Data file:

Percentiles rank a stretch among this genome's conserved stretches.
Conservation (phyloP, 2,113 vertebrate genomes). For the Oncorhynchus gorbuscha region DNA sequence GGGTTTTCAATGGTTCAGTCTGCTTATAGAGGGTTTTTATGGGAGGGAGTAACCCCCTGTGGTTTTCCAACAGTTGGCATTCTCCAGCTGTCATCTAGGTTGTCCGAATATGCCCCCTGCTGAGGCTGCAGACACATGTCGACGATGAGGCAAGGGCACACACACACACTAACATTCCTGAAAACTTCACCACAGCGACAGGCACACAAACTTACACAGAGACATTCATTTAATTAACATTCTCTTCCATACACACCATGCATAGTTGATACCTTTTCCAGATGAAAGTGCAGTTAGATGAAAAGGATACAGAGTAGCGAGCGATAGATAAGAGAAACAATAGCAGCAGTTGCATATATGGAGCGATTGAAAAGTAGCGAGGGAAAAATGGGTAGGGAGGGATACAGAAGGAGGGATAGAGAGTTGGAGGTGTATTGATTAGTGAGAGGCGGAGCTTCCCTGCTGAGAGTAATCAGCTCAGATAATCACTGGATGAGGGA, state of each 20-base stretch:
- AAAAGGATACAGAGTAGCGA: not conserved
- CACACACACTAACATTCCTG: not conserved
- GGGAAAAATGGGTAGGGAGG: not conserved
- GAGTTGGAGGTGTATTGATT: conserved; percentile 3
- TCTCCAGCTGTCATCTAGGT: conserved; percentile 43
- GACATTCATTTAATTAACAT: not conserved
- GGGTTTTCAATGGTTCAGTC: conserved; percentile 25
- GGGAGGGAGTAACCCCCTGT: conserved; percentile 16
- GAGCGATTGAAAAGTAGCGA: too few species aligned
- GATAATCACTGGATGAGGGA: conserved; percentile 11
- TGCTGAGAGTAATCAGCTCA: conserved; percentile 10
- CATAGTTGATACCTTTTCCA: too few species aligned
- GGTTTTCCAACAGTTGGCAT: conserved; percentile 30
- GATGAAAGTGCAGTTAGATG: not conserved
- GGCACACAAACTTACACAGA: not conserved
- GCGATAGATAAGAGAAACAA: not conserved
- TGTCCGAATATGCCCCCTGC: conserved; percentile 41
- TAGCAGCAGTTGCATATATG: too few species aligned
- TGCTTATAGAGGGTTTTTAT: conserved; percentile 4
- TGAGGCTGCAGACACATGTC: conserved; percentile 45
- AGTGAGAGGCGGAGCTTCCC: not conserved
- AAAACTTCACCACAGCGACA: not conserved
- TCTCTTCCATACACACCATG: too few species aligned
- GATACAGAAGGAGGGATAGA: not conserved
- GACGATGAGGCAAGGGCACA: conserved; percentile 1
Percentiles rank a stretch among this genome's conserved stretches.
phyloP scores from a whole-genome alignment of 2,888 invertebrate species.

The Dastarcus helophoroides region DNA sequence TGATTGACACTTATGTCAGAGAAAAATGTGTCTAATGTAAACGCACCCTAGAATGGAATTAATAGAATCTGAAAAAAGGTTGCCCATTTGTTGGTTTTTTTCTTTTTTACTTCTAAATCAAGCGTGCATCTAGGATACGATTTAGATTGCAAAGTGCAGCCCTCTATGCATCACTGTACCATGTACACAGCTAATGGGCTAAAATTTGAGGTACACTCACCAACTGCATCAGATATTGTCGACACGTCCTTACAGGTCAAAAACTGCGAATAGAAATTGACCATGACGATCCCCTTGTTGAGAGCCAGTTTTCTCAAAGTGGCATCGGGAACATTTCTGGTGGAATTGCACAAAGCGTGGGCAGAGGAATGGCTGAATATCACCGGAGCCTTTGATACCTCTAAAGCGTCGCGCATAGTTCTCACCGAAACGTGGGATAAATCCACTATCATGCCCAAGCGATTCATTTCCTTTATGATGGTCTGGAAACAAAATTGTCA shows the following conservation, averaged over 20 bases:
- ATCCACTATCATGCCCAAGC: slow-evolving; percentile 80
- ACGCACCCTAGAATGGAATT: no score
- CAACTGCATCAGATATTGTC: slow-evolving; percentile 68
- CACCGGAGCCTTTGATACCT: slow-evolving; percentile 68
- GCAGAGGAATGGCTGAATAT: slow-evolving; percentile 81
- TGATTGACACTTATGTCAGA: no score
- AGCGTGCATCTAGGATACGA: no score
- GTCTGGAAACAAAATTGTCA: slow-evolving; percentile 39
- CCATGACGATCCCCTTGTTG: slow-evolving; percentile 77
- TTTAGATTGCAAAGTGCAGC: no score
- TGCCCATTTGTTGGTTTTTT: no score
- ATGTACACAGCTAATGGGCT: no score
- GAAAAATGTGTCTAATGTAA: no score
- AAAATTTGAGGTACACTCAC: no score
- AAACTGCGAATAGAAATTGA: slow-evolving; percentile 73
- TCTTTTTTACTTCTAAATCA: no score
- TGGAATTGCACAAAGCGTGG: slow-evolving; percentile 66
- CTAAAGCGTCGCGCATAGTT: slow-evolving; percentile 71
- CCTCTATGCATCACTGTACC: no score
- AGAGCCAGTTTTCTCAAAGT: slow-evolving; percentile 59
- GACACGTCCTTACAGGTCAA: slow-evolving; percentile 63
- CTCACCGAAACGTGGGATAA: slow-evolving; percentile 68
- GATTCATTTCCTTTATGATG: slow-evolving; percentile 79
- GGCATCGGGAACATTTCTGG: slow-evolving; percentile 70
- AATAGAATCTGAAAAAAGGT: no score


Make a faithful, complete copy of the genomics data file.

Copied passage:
Percentiles rank a stretch among this genome's conserved stretches.
Conservation (phyloP, 2,113 vertebrate genomes). For the Oncorhynchus gorbuscha region DNA sequence GGGTTTTCAATGGTTCAGTCTGCTTATAGAGGGTTTTTATGGGAGGGAGTAACCCCCTGTGGTTTTCCAACAGTTGGCATTCTCCAGCTGTCATCTAGGTTGTCCGAATATGCCCCCTGCTGAGGCTGCAGACACATGTCGACGATGAGGCAAGGGCACACACACACACTAACATTCCTGAAAACTTCACCACAGCGACAGGCACACAAACTTACACAGAGACATTCATTTAATTAACATTCTCTTCCATACACACCATGCATAGTTGATACCTTTTCCAGATGAAAGTGCAGTTAGATGAAAAGGATACAGAGTAGCGAGCGATAGATAAGAGAAACAATAGCAGCAGTTGCATATATGGAGCGATTGAAAAGTAGCGAGGGAAAAATGGGTAGGGAGGGATACAGAAGGAGGGATAGAGAGTTGGAGGTGTATTGATTAGTGAGAGGCGGAGCTTCCCTGCTGAGAGTAATCAGCTCAGATAATCACTGGATGAGGGA, state of each 20-base stretch:
- AAAAGGATACAGAGTAGCGA: not conserved
- CACACACACTAACATTCCTG: not conserved
- GGGAAAAATGGGTAGGGAGG: not conserved
- GAGTTGGAGGTGTATTGATT: conserved; percentile 3
- TCTCCAGCTGTCATCTAGGT: conserved; percentile 43
- GACATTCATTTAATTAACAT: not conserved
- GGGTTTTCAATGGTTCAGTC: conserved; percentile 25
- GGGAGGGAGTAACCCCCTGT: conserved; percentile 16
- GAGCGATTGAAAAGTAGCGA: too few species aligned
- GATAATCACTGGATGAGGGA: conserved; percentile 11
- TGCTGAGAGTAATCAGCTCA: conserved; percentile 10
- CATAGTTGATACCTTTTCCA: too few species aligned
- GGTTTTCCAACAGTTGGCAT: conserved; percentile 30
- GATGAAAGTGCAGTTAGATG: not conserved
- GGCACACAAACTTACACAGA: not conserved
- GCGATAGATAAGAGAAACAA: not conserved
- TGTCCGAATATGCCCCCTGC: conserved; percentile 41
- TAGCAGCAGTTGCATATATG: too few species aligned
- TGCTTATAGAGGGTTTTTAT: conserved; percentile 4
- TGAGGCTGCAGACACATGTC: conserved; percentile 45
- AGTGAGAGGCGGAGCTTCCC: not conserved
- AAAACTTCACCACAGCGACA: not conserved
- TCTCTTCCATACACACCATG: too few species aligned
- GATACAGAAGGAGGGATAGA: not conserved
- GACGATGAGGCAAGGGCACA: conserved; percentile 1
Percentiles rank a stretch among this genome's conserved stretches.
phyloP scores from a whole-genome alignment of 2,888 invertebrate species.

The Dastarcus helophoroides region DNA sequence TGATTGACACTTATGTCAGAGAAAAATGTGTCTAATGTAAACGCACCCTAGAATGGAATTAATAGAATCTGAAAAAAGGTTGCCCATTTGTTGGTTTTTTTCTTTTTTACTTCTAAATCAAGCGTGCATCTAGGATACGATTTAGATTGCAAAGTGCAGCCCTCTATGCATCACTGTACCATGTACACAGCTAATGGGCTAAAATTTGAGGTACACTCACCAACTGCATCAGATATTGTCGACACGTCCTTACAGGTCAAAAACTGCGAATAGAAATTGACCATGACGATCCCCTTGTTGAGAGCCAGTTTTCTCAAAGTGGCATCGGGAACATTTCTGGTGGAATTGCACAAAGCGTGGGCAGAGGAATGGCTGAATATCACCGGAGCCTTTGATACCTCTAAAGCGTCGCGCATAGTTCTCACCGAAACGTGGGATAAATCCACTATCATGCCCAAGCGATTCATTTCCTTTATGATGGTCTGGAAACAAAATTGTCA shows the following conservation, averaged over 20 bases:
- ATCCACTATCATGCCCAAGC: slow-evolving; percentile 80
- ACGCACCCTAGAATGGAATT: no score
- CAACTGCATCAGATATTGTC: slow-evolving; percentile 68
- CACCGGAGCCTTTGATACCT: slow-evolving; percentile 68
- GCAGAGGAATGGCTGAATAT: slow-evolving; percentile 81
- TGATTGACACTTATGTCAGA: no score
- AGCGTGCATCTAGGATACGA: no score
- GTCTGGAAACAAAATTGTCA: slow-evolving; percentile 39
- CCATGACGATCCCCTTGTTG: slow-evolving; percentile 77
- TTTAGATTGCAAAGTGCAGC: no score
- TGCCCATTTGTTGGTTTTTT: no score
- ATGTACACAGCTAATGGGCT: no score
- GAAAAATGTGTCTAATGTAA: no score
- AAAATTTGAGGTACACTCAC: no score
- AAACTGCGAATAGAAATTGA: slow-evolving; percentile 73
- TCTTTTTTACTTCTAAATCA: no score
- TGGAATTGCACAAAGCGTGG: slow-evolving; percentile 66
- CTAAAGCGTCGCGCATAGTT: slow-evolving; percentile 71
- CCTCTATGCATCACTGTACC: no score
- AGAGCCAGTTTTCTCAAAGT: slow-evolving; percentile 59
- GACACGTCCTTACAGGTCAA: slow-evolving; percentile 63
- CTCACCGAAACGTGGGATAA: slow-evolving; percentile 68
- GATTCATTTCCTTTATGATG: slow-evolving; percentile 79
- GGCATCGGGAACATTTCTGG: slow-evolving; percentile 70
- AATAGAATCTGAAAAAAGGT: no score